On a stock Ford 3 passenger bench seat the seatbelts bolt to the bench seat uprights. Each upright has a threaded hole that you use. (Obviously, one half of the seat belt attaches to one upright and the other half of the seat belt attaches to the other upright.) I'm talking about the middle seating position, the outboard positions are shoulder belts. The standard seatbelt bolt that you use is made by Ford and its a Torx 50 head. The seat bracket (that bolts to the floor) that the uprights attaches to also uses a Ford bolt and its a Torx 55 head. Be careful using the Torx bit, they wobble easily. I used a standard 1/4 in socket wrench to start them then finished with a 3/8 in socket wrench.
I have tried matching up the Ford seat bracket bolt at HomeDepot and OSH but have come up empty. It appears to be neither SAE or metric, coarse or fine thread. The only reason I mention this is because of the threaded reinforced holes at pre-determined locations for the bench seat brackets. If you have a passenger van then just any bolt will not thread properly.
Thanks for the great write up. You were 100% correct. I did manage to get a bolt that worked on both seat belt holes but they are tight. Seems odd that Ford would have such as strange threaded bolt hole?
Tonight I am installing the new bench seat. I am going to try and use the holes that are already in the floor. If not, I am going to have to drill through the floor. Any suggestions on how seal the holes? I assume some silicone glue from Home Depot will do it?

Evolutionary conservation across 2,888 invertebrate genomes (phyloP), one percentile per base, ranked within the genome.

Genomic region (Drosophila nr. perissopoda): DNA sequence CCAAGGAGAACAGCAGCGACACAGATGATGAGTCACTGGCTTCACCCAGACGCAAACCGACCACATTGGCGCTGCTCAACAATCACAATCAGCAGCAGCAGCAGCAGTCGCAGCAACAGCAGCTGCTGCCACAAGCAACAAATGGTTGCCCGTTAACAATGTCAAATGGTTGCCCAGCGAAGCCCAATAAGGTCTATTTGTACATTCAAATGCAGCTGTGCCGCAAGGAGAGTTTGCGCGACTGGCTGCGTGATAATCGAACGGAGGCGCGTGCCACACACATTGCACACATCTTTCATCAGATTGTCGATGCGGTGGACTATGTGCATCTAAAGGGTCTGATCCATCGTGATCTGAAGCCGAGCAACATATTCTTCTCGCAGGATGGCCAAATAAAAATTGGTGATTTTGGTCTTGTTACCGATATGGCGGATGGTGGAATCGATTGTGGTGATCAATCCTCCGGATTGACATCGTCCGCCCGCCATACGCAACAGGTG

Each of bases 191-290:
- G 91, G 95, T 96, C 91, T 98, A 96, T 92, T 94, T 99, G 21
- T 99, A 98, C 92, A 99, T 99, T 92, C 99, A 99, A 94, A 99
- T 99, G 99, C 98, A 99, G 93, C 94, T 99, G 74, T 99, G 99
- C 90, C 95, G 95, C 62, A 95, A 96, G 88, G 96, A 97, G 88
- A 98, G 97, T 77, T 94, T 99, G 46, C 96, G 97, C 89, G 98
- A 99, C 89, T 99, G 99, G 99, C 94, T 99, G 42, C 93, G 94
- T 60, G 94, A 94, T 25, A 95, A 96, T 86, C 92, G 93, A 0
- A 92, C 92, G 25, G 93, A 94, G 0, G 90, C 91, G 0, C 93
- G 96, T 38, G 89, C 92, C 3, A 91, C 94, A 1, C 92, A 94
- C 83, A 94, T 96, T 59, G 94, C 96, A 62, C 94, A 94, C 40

Personally I'd use some anti-seize on the threads. Seatbelt bolts are weird, and tough enough to get out with anti-seize. I'd guess it has something to do with having them not back out, etc, but I would try a Ford dealer or wait for the right bolts.
If I can find/locate a source of replacement bolts for the floor I'll let you know. I don't like the Torx and would prefer a simple hex head. That way you're unlikely to strip it (as opposed to a Torx head) and its a lot easier to put in and later take out.
To 'seal' the holes in the floor I didn't want anything like silicone or caulk or any other kind of goop in case I wanted to use the the holes again. (I didn't want anything that could clog or booger up the threads.) A rubber plug might work but I couldn't locate anything I liked so I used packing foam for lack of a better description. It is not styrofoam but is pliable. You often find this material when you purchase small electronics or computers. Cut a piece about 50% bigger than the hole then use a small screwdriver to help cram the 'plug' into the hole.
Sealing off the holes makes the van a little quieter. The plug costs essentially nothing and it doesn't gum up the threads. Because its pliable it doesn't fall out. Worse case it does and you put another piece back in.
About the existing floor holes ... some are easy in that you can see the ground below you. Some are not, they sit above something like the fuel tank or muffler or something. If you have to drill new holes be careful.